- Cosmetics manufacturers increasingly use images of natural scenery in their advertisements--we discuss why
- Learn how to avoid one of the most common marketing tricks
- Discover the effect of natural marketing on brand appeal and memory
I think nature’s lovely. I first learnt of the power of nature as a child when I tampered with the brakes on my brother’s bike and he flew head first into a holly bush after gaining speed cycling down a valley. Nature —and everything natural—goes hand-in-hand with so many happy memories for me.
There’s just something about beautiful scenery. The appeal of nature is phenomenal and probably ever-increasing since each day there seems to be a little less around than the day before. Marketers and advertisers of natural products know this. But were you aware of the ways in which including natural imagery in marketing and advertising goes to increase sales of products? New research gives us a unique insight into what makes us buy.
We know, of course, that interacting with nature has many positive results, such as increased feelings of wellbeing, contentment, and happiness. Many people harness this through the uptake of outside sports such as running, climbing, trekking, and mountain climbing. Others enjoy a serene walk in a park, climbing a tree, or feeding the ducks in the park.
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As if to demonstrate this, one thing that I have missed while I've been on holiday from my day job this week is my lunchtime walk around the lake by the office. It is full of really enthusiastic fishermen who put up tents and use walkie-talkies and wear camouflage to avoid startling the fish. I bet they're delighted I'm not there, waltzing about the park scaring them off with my floral ties and sushi lunches.
This love of nature reflects itself, too, in a fondness for pantings depicting natural scenes, such as Monet’s Water Lillies, or great photography, which for some can be as soothing to the soul as a swim in a lake.
This love and affinity for nature has been harnessed by advertisers—according to researchers Patrick Hartmann and Vanessa Apaolaza—whose study concluded that advertisements featuring pictures of natural scenes could bring on the same positive emotions that are often felt when one is outside interacting directly with the environment. These good feelings might then be transferred to the product itself in a way which would see the consumer think about it in a more favourable light.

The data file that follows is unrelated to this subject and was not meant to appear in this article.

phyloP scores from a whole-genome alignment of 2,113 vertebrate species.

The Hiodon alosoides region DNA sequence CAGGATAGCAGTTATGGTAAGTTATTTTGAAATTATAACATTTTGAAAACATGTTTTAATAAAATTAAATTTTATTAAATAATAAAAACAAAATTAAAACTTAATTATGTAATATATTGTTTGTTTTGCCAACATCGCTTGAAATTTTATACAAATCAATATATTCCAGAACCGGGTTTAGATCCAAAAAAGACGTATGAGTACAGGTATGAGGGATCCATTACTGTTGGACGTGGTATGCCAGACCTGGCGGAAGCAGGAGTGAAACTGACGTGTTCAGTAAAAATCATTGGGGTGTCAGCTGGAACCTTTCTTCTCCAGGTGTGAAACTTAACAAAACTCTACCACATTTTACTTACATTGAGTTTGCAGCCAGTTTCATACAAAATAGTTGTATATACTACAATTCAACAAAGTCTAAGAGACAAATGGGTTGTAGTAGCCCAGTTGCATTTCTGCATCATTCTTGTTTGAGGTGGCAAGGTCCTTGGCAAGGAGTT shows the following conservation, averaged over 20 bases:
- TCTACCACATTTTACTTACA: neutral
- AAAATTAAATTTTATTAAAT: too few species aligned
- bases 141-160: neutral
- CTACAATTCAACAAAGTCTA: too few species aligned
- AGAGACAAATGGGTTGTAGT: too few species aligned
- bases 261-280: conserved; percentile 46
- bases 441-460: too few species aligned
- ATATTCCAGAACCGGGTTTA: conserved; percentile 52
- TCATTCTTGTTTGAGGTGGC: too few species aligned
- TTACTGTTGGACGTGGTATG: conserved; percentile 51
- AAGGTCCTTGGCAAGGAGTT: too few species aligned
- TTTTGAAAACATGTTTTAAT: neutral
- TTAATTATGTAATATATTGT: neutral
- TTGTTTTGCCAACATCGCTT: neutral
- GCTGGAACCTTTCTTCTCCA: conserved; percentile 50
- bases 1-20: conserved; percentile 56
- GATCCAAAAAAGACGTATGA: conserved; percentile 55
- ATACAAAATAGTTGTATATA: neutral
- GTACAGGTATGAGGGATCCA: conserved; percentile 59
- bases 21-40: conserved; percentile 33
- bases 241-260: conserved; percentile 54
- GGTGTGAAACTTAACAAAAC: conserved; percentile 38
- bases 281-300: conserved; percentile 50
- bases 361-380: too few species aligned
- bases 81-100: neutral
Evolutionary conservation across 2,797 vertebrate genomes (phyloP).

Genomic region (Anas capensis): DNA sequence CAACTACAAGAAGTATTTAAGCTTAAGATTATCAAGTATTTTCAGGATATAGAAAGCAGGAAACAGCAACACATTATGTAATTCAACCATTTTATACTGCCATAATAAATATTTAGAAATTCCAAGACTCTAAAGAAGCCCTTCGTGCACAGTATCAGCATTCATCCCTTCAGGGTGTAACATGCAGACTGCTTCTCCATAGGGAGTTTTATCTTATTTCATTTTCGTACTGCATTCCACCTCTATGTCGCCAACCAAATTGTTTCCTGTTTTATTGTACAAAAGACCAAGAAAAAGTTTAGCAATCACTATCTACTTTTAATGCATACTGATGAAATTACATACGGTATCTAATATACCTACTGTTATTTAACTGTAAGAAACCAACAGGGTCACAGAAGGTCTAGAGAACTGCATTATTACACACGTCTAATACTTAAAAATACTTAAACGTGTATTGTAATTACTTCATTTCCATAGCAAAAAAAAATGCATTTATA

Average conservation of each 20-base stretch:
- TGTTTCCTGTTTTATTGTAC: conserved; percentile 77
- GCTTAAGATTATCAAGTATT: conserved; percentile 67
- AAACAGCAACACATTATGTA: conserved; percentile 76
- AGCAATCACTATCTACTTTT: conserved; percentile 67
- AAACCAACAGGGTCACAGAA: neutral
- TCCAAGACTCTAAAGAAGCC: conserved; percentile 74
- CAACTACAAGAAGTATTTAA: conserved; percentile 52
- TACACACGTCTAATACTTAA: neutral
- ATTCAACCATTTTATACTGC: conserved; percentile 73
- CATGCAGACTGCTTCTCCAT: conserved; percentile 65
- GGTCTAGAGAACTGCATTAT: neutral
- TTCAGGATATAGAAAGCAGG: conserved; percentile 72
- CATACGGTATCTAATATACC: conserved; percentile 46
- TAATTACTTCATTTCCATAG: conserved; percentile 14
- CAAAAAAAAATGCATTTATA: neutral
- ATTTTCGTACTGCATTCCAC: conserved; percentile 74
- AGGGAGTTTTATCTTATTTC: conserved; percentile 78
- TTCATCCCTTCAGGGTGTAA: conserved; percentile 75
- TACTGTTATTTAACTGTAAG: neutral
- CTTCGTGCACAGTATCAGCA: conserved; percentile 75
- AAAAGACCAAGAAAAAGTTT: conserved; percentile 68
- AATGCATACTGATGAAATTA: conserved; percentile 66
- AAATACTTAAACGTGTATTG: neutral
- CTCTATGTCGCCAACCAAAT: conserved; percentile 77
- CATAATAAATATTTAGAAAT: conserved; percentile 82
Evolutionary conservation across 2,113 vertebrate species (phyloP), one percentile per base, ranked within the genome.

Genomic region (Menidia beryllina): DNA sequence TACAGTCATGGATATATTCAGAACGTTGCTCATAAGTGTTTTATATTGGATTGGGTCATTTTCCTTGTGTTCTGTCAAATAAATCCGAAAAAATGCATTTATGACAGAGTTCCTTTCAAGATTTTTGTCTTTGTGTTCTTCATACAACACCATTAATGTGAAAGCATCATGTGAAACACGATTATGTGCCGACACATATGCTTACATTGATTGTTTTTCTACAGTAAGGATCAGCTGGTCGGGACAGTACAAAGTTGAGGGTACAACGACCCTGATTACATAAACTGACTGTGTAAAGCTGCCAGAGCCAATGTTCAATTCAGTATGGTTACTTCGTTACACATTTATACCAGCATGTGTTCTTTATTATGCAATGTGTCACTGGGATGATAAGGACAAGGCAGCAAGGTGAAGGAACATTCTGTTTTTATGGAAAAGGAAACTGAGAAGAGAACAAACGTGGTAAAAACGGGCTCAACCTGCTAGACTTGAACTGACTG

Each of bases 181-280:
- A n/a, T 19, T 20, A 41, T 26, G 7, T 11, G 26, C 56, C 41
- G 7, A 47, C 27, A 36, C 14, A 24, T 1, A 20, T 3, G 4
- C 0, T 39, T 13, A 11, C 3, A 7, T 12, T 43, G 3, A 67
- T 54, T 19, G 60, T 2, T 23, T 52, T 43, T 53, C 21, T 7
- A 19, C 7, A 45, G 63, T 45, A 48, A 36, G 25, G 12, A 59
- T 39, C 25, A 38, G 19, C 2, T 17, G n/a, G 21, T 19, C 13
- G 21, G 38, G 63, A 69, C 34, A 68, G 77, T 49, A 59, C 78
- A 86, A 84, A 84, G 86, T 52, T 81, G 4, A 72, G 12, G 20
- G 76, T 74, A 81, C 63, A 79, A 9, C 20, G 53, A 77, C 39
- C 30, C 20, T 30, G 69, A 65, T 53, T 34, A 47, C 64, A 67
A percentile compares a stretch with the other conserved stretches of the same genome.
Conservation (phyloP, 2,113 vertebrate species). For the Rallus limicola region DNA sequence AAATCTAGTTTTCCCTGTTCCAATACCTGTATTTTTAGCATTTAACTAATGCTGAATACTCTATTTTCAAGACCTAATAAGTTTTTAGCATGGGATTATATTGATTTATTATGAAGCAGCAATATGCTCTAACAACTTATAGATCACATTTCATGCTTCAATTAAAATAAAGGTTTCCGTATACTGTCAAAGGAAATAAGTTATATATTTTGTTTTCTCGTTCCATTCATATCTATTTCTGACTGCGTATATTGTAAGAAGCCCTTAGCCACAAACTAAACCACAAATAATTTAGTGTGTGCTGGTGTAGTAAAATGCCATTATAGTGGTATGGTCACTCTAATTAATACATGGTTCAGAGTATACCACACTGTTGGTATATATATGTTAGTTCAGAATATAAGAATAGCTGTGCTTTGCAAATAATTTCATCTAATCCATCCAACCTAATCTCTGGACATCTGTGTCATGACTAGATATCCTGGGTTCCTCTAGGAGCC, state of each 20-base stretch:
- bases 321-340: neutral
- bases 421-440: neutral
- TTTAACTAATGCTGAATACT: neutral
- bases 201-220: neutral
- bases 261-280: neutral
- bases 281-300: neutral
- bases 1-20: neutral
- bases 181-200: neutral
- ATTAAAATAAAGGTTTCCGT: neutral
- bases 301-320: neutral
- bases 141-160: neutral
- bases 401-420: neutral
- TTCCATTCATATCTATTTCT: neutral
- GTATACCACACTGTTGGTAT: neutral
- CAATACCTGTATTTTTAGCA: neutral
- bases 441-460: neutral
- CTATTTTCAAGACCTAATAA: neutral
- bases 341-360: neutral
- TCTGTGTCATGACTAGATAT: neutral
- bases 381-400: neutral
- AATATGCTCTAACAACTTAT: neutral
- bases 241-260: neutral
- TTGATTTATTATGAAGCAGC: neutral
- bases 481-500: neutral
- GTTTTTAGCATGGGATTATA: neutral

It is clear, then, the gains to be had by advertisers using natural imagery in their products, and it is a remarkably easy thing to do in the world of cosmetics where plant-based ingredients are more popular than ever.
Hartmann and Apaolaza didn’t stop there, however. They also found that advertisements featuring natural imagery increased memory recall in both aided and unaided recall tasks. They suggest that one of the reasons for this is because natural imagery focusses and refreshes attention, especially during times of prolonged concentration. In practice, this means that products featuring pictures of natural scenes are more memorable to the consumer. This is important for advertisers who want us to remember their products when we are in the shops so that we pick then over other alternatives.
Despite the popularity of natural skincare at the moment, other manufacturers are taking things in another direction: They focus not on plant-based extracts but instead on highly processed, researched and scientific formulations. This is often appealing to people who are looking for the strongest-possible results. Since science goes hand-in-hand with innovation, rigour, and research, there is an assumption that these kinds of products might afford the best results. Although this isn’t necessarily so, it is a big money-spinner for the manufacturers.
Hartmann and Apaolaza's findings go some way to explain the techniques used by manufacturers of natural skincare, who rely heavily on natural images, whether they are natural scenes or things such as plants, fruits and flowers.
Brands that take this further and promote their products as good for the environment, whether that’s explicitly, or suggested through clever marketing, find that consumers are more likely to have positive feelings towards their products. This phenomenon could potentially be very powerful in the cosmetics market where products with a few plant-derived extracts added to a base of heavily processed petrochemicals are passed off as green.
These positive feelings can come about for two reasons. First, the feelings experienced when using the product are similar to those experienced when one is actually in nature. One can easily see how this might be so when using products that have doses of natural-smelling fragrances, like tangerine body moisturisers and tea-tree shampoos. Second, it has been discovered that when one uses products which are good for the environment (and, I expect, products which merely appear to be good for the environment, if the consumer has been mislead) there are further good feelings created through the positive emotions that altruistic behaviour brings about. Simply, when one does something that is good for the environment, one feels a comforting, warm glow (Hartmann and Apaolaza-Ibáñez, 2008) .
It is therefore apparent that there is a lot to be gained by paying attention to the imagery in cosmetics adverts. We, as consumers, with the knowledge that the advertisers use these tricks, are now better-placed to notice them. Now that we know these methods are used, we can ask ourselves, when we’re in the shops, what, exactly, is pulling us toward a particular brand. Is it efficacy, value, or ecology—or is it the way it was advertised? And that's before we even being to ask—what are natural products, and are they actually better?